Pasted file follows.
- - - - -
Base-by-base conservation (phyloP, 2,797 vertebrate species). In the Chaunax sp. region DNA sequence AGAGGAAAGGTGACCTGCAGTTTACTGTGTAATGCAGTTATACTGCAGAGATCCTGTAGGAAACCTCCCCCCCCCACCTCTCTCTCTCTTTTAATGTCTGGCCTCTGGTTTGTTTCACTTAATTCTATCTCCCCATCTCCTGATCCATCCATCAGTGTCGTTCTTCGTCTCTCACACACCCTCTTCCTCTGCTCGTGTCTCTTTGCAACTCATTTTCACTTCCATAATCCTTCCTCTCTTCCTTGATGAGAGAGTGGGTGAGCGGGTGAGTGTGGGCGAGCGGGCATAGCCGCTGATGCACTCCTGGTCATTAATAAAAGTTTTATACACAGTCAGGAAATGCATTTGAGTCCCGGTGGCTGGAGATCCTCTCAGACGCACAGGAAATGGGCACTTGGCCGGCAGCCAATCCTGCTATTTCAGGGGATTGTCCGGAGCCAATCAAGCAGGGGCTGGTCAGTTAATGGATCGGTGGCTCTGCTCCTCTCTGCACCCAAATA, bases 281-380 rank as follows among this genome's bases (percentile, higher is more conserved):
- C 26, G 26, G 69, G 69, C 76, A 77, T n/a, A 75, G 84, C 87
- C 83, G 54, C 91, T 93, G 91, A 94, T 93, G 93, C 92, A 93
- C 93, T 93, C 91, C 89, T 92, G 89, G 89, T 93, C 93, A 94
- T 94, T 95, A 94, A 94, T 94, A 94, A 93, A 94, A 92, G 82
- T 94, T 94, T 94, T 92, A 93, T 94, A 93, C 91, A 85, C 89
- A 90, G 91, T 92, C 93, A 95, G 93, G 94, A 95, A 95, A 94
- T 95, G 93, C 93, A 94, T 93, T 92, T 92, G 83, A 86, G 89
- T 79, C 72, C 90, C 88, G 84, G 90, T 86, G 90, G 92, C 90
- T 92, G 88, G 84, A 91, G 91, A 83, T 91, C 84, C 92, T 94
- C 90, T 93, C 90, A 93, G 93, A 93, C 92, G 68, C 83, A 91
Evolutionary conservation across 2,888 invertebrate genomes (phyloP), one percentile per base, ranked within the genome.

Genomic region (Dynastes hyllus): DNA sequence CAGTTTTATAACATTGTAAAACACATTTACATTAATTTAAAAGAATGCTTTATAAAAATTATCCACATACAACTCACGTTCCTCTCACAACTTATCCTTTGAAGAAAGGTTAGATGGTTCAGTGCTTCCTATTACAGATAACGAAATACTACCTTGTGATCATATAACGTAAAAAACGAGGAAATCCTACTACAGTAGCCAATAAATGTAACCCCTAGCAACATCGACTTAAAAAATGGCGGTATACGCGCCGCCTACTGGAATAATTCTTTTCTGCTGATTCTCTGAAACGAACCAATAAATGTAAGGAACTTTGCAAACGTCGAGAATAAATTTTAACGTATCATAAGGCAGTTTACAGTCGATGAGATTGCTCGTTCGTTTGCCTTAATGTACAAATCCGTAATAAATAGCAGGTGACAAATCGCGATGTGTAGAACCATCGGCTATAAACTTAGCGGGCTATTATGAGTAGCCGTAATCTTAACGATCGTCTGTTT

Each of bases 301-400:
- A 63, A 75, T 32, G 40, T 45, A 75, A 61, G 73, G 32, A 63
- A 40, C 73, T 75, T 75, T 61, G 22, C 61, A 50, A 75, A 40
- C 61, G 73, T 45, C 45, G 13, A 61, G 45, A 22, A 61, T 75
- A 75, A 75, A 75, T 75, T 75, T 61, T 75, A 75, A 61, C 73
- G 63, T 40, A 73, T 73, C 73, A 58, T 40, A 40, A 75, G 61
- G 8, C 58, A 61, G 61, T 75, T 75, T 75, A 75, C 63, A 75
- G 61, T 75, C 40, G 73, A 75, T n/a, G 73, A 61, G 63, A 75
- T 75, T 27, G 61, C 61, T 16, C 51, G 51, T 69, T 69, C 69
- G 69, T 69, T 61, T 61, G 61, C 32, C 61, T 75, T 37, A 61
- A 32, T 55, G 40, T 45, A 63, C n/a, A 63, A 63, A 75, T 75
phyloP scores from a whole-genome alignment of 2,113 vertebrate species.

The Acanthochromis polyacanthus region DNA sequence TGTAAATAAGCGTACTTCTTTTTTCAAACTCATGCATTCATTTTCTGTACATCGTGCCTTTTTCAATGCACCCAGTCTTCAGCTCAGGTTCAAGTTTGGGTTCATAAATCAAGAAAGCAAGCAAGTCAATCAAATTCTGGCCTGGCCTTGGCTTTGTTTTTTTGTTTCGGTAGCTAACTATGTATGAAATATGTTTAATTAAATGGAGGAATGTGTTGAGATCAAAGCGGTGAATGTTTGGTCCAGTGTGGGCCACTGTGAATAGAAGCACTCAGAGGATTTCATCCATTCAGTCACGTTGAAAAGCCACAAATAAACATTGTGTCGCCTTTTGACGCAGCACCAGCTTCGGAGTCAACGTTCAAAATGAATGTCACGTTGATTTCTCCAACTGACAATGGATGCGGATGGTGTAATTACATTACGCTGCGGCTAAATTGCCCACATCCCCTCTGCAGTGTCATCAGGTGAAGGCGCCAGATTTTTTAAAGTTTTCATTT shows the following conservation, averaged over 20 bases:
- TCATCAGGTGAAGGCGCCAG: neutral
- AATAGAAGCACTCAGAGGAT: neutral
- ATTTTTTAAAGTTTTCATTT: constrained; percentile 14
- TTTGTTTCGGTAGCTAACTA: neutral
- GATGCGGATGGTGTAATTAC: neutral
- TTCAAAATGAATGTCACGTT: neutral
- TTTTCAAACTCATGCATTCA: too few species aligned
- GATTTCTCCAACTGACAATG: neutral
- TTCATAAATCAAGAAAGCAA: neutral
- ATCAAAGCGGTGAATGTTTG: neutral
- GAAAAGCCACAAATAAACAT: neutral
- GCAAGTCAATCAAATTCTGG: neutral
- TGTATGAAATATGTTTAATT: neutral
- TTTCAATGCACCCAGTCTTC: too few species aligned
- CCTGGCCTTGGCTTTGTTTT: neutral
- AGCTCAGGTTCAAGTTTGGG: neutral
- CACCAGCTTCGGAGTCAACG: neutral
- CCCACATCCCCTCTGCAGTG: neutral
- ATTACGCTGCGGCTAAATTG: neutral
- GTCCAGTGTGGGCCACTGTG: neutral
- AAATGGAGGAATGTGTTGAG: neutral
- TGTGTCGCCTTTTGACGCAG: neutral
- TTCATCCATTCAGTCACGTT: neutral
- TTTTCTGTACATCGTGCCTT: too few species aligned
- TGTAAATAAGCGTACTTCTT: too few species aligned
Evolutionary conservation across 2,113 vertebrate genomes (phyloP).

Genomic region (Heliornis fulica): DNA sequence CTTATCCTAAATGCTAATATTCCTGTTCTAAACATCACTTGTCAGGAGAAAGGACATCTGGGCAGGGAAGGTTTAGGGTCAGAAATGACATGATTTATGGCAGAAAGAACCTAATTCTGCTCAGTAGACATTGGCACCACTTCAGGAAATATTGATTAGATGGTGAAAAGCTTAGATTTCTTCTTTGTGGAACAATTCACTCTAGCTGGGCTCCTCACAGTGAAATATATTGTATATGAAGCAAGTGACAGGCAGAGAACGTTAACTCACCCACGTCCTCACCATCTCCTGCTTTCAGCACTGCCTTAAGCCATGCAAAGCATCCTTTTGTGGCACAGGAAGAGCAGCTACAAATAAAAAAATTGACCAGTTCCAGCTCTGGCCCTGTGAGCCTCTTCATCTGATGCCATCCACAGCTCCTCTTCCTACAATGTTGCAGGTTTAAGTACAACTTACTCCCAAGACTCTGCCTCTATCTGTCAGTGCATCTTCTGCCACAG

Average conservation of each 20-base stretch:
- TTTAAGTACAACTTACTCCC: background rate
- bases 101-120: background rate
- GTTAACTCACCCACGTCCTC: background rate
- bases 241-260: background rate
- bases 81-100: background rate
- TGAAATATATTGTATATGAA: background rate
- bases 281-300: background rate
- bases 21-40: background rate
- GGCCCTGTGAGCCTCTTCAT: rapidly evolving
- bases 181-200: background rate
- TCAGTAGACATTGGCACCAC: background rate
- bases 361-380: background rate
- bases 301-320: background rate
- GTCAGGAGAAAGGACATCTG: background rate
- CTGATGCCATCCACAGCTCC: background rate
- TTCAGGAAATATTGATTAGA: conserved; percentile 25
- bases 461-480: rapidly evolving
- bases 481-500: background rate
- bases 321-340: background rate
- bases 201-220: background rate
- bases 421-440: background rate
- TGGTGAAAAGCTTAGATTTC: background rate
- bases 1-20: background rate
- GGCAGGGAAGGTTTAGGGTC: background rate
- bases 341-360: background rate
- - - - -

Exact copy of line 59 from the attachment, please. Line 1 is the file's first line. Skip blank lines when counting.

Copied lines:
- bases 81-100: background rate